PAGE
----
Cryptocurrency prices are ending the week with a bang on Friday, boosted by good news out of the halls of Congress — and, in particular, the House of Representatives.
As of 9:40 a.m. EDT, here’s how prices look for several of the biggest names in cryptocurrency:
So what is it that’s driving cryptocurrency prices higher today? As you’ll recall, last weekend cryptocurrency investors, companies, and lobbyists worked furiously to amend a key provision of the U.S. Senate’s $1 trillion infrastructure bill. They failed, but may soon get a second chance to have their wish granted.
You see, the infrastructure bill proposes to partially pay for its spending outlays by levying a $28 billion tax on cryptocurrency transactions — and to require “brokers” to report those transactions to the IRS so they can be taxed. Opponents of the crypto provisions in the bill argue that the definition of “brokers” is too broad and could technically require crypto miners, software developers, transaction validators, and other nonfinancial intermediaries to report their activities to the IRS.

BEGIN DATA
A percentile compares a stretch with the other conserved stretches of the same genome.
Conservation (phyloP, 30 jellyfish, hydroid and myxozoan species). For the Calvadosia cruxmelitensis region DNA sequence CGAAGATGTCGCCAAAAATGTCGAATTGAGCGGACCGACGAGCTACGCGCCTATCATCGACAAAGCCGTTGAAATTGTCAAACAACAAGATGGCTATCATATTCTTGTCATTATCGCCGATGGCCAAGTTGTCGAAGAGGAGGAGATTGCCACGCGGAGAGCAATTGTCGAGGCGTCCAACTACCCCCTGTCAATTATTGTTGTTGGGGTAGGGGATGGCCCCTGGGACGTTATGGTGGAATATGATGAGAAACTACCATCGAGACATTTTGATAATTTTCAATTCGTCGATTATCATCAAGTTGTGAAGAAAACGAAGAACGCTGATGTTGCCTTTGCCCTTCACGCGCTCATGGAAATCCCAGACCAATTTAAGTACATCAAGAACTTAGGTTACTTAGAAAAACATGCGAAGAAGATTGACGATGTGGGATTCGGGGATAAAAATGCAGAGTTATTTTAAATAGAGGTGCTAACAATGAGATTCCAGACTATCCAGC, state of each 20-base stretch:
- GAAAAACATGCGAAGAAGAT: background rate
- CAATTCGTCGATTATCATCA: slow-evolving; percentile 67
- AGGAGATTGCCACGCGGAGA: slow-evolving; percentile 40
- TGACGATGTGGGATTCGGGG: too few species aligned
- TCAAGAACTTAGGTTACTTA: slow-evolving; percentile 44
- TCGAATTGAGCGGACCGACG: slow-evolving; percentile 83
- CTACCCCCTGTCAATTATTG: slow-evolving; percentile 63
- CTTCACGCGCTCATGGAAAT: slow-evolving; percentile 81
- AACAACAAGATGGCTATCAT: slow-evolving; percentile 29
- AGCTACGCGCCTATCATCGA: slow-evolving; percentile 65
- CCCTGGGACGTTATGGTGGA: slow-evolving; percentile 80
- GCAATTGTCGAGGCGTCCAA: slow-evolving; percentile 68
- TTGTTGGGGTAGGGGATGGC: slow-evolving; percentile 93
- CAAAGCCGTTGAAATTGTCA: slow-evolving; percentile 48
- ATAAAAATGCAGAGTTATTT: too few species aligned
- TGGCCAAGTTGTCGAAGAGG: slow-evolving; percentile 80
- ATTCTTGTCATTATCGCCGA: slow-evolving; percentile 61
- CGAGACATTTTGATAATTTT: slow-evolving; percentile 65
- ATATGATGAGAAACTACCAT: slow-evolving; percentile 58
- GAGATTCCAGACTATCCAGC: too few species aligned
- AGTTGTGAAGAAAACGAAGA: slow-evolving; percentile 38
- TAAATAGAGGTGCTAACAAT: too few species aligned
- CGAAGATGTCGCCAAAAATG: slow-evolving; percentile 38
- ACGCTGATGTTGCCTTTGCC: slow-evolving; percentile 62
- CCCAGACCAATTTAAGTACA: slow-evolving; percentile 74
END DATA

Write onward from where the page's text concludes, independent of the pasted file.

Now, the Senate didn’t buy that argument, and the infrastructure bill passed with the overbroad definition of “brokers” intact. But now, the bill goes to the House of Representatives for amendment. And as cryptocurrency-watcher Coindesk reports today, this is where crypto investors may get a second bite at the broker-definition apple.
Congresswoman Anna Eshoo, says Coindesk, House Speaker “Pelosi’s closest friend in Congress,” has asked the speaker to narrow the definition of “brokers” in the infrastructure bill. Eshoo argues that the definition as written presently is “problematic” and “unworkable” and threatens to “stifl[e] innovation in a nascent industry” — and she’s not alone in thinking this. Coindesk notes that Congressman Patrick McHenry, the ranking Republican on the House Financial Services Committee, also supports tightening up the definition of “brokers.” And Coindesk indicates there is further support for the amendment in the House.
Granted, these same arguments were raised in the Senate last week, and they failed. They may fail in the House as well — but they also may succeed. It’s this chance that a problematic provision may be removed from the upcoming cryptocurrency regulations that has crypto investors excited today.
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